The innate immune system is the body’s first line of defense against infection. Its job is to detect bacteria and viruses and begin taking general steps to fight back, like triggering inflammation and recruiting immune cells to ward off the invaders. Sometimes this is enough to clear an infection. When it's not, the innate immune system can activate the adaptive immune system we develop over our lifetimes (sometimes with the help of vaccines) to fight off specific pathogens like the flu or measles.
University of Chicago researchers have received a $1 million grant from the W.M. Keck Foundation to study how the molecular activity of the microbiome changes in response to the environment.
For nearly 20 years, Tatyana Golovkina, PhD, a microbiologist, geneticist and immunologist at the University of Chicago, has been working on a particularly thorny problem: Why are some people and animals able to fend off persistent viral infections while others can't?
Three University of Chicago faculty members are among the 2018 members of the National Academy of Sciences, announced May 1: Profs. Joy Bergelson, Olaf Schneewind and Richard Thaler.
These scholars, studying microbiology, evolution and behavioral economics, were among the 84 new members and 21 foreign associates recognized by their peers for “their distinguished and continuing achievements in original research.”
In the Earth Microbiome Project, an extensive global team co-led by researchers at University of California San Diego, Pacific Northwest National Laboratory, University of Chicago and Argonne National Laboratory collected more than 27,000 samples from numerous, dverse environments around the globe. They analyzed the unique collections of microbes — the microbiomes — living in each sample to generate the first reference database of bacteria colonizing the planet.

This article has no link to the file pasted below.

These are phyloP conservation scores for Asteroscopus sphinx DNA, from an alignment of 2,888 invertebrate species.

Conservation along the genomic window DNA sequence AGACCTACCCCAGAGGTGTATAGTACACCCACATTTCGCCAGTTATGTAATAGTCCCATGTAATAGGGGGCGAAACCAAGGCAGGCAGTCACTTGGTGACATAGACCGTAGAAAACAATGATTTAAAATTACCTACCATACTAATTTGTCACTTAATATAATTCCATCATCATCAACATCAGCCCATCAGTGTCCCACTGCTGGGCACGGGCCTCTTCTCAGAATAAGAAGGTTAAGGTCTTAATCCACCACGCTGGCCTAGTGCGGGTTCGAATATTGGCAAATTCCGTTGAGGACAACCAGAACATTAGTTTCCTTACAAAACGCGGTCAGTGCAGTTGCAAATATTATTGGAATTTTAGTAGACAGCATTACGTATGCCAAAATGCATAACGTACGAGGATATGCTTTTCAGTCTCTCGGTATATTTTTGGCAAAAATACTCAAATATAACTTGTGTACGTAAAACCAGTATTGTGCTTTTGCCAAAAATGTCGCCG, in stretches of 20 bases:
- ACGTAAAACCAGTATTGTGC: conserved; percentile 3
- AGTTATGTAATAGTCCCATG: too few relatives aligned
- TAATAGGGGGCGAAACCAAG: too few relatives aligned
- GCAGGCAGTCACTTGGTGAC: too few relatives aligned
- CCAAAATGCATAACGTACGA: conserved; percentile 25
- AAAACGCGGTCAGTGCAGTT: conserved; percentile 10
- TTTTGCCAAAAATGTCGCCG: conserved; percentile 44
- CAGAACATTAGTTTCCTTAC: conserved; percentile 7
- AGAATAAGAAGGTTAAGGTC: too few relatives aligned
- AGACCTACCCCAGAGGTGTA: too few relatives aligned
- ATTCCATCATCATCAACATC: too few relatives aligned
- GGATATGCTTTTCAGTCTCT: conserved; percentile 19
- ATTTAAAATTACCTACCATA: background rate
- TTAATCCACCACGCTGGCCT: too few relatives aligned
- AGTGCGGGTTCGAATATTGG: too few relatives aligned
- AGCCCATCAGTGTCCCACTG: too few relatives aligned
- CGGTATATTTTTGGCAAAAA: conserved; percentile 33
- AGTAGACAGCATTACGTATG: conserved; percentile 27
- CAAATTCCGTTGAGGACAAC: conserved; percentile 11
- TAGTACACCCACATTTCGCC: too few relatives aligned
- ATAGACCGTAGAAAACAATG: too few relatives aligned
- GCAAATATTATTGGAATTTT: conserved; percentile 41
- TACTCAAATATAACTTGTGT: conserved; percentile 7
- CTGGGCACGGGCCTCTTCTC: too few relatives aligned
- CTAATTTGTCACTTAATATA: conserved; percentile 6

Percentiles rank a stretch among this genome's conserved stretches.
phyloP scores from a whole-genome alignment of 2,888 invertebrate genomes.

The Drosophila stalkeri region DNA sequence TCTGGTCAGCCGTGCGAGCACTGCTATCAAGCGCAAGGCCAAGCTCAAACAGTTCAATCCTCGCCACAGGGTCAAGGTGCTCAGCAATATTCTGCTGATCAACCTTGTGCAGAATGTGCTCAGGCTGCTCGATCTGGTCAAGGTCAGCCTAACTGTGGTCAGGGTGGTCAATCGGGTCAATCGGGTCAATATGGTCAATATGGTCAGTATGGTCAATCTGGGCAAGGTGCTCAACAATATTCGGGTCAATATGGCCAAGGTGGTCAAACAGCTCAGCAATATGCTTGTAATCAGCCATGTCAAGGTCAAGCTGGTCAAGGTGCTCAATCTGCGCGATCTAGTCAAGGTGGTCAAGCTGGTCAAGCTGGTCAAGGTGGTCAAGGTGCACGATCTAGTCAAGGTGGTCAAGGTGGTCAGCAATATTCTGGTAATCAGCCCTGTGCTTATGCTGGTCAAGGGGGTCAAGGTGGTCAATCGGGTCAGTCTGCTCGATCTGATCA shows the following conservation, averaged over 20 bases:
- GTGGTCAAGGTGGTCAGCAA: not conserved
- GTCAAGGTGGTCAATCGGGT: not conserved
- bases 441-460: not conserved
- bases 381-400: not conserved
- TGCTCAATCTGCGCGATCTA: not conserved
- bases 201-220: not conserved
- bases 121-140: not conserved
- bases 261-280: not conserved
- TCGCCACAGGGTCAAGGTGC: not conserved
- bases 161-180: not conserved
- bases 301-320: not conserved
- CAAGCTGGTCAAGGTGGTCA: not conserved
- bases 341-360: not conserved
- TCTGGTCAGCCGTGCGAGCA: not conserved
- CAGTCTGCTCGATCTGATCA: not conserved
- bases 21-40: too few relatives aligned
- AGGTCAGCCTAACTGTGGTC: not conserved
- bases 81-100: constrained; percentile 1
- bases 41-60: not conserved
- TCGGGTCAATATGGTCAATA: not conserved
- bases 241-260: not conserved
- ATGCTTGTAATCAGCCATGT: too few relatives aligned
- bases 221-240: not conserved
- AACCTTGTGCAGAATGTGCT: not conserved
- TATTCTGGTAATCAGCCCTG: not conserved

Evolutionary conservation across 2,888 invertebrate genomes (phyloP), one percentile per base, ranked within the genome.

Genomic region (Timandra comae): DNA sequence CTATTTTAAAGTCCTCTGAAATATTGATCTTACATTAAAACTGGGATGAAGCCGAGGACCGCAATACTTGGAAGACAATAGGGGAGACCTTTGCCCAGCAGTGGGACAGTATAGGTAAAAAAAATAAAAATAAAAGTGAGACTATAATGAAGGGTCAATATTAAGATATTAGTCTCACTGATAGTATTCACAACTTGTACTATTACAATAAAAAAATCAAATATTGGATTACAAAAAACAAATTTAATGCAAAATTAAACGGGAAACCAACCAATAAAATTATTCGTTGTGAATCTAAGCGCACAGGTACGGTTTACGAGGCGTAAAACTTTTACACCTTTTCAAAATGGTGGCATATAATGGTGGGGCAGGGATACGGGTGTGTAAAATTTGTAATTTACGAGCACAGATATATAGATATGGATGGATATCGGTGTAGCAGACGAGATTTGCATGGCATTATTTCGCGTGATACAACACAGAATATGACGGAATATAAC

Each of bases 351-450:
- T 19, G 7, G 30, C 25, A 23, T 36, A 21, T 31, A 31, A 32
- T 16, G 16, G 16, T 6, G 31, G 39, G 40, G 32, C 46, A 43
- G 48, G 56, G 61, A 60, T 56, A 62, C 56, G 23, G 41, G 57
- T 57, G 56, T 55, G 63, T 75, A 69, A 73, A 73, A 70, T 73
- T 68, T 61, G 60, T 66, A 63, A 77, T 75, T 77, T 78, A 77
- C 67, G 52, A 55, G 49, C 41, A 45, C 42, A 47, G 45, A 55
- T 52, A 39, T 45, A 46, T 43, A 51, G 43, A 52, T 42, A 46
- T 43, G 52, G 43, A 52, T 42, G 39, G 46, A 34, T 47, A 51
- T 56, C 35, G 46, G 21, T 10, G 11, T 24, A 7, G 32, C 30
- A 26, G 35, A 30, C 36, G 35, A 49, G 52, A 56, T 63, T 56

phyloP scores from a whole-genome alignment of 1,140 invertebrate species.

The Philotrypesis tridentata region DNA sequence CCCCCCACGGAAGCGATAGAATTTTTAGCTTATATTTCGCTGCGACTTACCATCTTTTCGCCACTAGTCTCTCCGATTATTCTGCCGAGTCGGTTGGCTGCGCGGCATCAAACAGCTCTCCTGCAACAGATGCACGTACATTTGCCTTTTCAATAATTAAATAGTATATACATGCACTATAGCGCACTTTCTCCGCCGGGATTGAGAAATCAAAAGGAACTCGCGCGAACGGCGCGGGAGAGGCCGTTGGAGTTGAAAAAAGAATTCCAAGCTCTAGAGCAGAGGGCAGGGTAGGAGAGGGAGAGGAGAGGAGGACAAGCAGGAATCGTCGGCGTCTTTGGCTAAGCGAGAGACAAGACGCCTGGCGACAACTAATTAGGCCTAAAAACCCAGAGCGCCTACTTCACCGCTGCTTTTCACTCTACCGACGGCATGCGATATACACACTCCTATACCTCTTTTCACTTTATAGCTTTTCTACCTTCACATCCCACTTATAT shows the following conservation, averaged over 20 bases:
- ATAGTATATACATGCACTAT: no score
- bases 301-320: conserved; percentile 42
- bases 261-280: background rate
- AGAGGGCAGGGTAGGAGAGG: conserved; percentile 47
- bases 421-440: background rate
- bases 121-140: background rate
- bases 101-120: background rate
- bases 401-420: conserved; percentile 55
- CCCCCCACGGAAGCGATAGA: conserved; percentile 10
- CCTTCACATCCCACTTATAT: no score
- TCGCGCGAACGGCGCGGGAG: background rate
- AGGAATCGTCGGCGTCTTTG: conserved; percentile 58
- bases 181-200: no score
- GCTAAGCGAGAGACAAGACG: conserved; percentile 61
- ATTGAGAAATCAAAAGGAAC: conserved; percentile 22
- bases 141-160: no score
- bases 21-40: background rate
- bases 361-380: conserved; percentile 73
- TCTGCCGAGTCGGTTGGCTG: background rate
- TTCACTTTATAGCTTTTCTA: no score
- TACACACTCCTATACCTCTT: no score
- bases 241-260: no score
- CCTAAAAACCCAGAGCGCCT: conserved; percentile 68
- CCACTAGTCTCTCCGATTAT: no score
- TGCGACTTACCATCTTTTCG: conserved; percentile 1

Although the vast majority of research on the gut microbiome has focused on bacteria in the large intestine, a new study — one of a few to concentrate on microbes in the upper gastrointestinal tract — shows how the typical calorie-dense western diet can induce expansion of microbes that promote the digestion and absorption of high-fat foods.
Researchers at the University of Chicago have developed a genetic screening tool that identified two key factors that allow the influenza virus to infect human lung cells. The technique uses new gene editing tools to create a library of modified cells, each missing a different gene, allowing scientists to see which changes impact their response to flu. This in turn could identify potential targets for antiviral drugs.
Research conducted at Shedd Aquarium with the University of Chicago revealed new details about the microbiome of Pacific white-sided dolphins at the aquarium and how it is influenced by the surrounding environment.